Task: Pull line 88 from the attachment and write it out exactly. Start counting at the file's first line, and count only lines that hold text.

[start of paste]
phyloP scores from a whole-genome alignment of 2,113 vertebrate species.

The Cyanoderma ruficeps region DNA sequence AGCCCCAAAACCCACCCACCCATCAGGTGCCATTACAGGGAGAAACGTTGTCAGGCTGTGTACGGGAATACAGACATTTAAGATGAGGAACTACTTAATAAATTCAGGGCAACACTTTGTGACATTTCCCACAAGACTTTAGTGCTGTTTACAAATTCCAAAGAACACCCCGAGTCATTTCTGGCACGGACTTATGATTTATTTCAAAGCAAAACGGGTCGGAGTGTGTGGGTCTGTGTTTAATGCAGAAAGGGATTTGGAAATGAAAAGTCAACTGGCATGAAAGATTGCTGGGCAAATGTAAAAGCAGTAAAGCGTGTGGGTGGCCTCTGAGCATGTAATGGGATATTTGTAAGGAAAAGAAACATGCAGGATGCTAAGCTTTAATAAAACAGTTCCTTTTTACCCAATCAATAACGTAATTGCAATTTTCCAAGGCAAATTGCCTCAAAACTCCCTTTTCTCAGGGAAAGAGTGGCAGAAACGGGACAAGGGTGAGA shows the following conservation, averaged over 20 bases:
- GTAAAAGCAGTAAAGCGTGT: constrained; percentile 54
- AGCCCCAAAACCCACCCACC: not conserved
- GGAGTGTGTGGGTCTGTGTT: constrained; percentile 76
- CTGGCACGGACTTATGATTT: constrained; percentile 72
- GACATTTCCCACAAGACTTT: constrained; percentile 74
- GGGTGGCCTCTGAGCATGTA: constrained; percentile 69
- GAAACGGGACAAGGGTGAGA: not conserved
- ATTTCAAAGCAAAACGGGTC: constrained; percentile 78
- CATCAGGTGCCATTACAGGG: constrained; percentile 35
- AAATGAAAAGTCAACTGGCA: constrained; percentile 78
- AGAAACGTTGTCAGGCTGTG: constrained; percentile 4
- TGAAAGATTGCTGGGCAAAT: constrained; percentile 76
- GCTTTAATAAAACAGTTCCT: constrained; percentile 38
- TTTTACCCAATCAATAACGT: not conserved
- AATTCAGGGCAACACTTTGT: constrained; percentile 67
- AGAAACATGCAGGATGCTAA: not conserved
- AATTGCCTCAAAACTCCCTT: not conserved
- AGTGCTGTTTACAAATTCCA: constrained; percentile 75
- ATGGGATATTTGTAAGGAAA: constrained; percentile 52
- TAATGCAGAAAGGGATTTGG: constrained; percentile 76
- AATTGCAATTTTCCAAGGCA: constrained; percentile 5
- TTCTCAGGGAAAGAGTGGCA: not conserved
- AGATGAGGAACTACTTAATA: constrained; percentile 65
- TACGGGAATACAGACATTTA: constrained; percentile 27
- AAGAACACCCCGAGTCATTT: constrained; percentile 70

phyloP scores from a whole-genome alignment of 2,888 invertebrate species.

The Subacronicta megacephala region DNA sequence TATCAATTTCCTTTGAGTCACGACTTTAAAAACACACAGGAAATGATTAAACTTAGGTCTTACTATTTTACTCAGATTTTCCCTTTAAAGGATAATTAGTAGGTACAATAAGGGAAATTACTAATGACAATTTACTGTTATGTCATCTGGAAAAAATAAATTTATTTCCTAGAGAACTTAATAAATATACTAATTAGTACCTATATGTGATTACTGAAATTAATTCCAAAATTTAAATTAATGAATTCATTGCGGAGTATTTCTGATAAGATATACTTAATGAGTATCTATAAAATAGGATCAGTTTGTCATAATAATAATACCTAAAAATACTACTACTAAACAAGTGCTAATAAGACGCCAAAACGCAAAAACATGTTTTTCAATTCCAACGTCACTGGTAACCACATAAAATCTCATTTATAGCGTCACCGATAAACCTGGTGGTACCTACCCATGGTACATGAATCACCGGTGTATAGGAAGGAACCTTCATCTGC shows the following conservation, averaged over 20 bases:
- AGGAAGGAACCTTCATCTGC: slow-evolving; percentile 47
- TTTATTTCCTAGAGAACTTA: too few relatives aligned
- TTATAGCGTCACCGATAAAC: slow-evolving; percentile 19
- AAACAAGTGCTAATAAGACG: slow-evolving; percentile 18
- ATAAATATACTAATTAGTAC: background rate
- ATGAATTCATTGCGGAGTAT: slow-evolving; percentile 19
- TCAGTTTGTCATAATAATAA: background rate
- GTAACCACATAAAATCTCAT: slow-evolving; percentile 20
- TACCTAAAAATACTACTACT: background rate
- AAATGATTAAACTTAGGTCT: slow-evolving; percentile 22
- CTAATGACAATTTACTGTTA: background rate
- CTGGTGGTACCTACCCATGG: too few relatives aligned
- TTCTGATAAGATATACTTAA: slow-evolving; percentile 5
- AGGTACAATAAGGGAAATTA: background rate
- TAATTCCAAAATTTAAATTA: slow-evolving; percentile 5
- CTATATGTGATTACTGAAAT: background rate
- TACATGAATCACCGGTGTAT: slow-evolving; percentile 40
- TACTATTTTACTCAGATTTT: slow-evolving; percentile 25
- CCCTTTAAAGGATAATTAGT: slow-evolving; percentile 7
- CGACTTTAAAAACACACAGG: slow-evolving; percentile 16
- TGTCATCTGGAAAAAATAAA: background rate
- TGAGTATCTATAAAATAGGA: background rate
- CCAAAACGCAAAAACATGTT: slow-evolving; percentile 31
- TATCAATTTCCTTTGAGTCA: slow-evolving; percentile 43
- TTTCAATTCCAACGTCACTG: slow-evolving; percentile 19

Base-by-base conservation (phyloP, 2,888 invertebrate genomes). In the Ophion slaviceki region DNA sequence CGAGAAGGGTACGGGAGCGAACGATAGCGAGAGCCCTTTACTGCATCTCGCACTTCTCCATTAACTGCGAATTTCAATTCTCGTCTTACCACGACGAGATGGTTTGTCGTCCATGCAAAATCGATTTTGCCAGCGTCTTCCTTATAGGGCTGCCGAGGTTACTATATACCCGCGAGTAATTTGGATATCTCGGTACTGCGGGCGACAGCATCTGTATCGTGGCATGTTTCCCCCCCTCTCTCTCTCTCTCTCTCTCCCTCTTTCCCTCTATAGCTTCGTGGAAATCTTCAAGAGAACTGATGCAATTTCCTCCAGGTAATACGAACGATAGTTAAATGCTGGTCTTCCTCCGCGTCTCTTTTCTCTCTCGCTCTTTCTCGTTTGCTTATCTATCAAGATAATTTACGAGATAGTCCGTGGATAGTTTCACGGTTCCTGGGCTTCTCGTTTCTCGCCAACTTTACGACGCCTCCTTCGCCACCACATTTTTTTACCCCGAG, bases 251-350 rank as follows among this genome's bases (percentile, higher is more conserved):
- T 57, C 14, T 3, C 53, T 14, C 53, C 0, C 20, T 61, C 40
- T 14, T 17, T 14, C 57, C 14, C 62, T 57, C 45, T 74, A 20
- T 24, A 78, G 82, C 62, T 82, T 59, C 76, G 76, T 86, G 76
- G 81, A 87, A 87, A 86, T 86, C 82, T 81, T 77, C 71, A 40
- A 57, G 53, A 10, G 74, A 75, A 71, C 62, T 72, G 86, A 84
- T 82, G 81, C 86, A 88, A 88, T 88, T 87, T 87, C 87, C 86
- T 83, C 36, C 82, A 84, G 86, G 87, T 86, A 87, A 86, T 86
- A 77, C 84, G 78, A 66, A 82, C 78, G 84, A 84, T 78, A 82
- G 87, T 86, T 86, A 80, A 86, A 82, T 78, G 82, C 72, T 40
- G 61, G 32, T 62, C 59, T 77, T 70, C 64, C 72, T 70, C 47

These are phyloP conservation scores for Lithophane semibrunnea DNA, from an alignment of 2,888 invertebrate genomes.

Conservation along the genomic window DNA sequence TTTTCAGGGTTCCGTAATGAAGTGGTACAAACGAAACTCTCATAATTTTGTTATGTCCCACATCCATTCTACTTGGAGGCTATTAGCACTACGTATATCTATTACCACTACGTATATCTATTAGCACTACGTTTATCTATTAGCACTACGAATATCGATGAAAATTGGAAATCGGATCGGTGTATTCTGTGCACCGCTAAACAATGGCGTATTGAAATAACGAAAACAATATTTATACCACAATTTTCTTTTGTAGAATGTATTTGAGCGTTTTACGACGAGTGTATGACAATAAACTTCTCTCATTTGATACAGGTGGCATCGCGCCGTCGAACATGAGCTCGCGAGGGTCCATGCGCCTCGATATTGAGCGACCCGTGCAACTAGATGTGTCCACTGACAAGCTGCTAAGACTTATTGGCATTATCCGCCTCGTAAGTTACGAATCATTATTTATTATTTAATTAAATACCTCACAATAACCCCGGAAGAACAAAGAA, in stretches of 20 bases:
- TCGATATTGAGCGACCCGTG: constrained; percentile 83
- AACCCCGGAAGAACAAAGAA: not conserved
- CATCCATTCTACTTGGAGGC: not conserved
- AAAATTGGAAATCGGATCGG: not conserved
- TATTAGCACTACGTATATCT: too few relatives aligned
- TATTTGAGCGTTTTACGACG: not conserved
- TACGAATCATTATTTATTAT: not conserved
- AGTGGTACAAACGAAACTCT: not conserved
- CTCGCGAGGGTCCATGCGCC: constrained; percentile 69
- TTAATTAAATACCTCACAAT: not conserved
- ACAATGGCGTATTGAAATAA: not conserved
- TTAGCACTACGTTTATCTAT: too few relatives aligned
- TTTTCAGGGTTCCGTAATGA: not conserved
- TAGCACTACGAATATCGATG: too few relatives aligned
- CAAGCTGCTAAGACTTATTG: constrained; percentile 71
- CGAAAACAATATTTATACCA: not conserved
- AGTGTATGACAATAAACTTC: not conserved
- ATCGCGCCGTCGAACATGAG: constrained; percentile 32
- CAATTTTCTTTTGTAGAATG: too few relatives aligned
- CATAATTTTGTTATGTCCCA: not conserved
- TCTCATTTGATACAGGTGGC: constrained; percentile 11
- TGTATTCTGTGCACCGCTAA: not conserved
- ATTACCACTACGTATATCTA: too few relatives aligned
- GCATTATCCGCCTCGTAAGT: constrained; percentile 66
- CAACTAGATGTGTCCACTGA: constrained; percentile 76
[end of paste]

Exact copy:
- TCTCATTTGATACAGGTGGC: constrained; percentile 11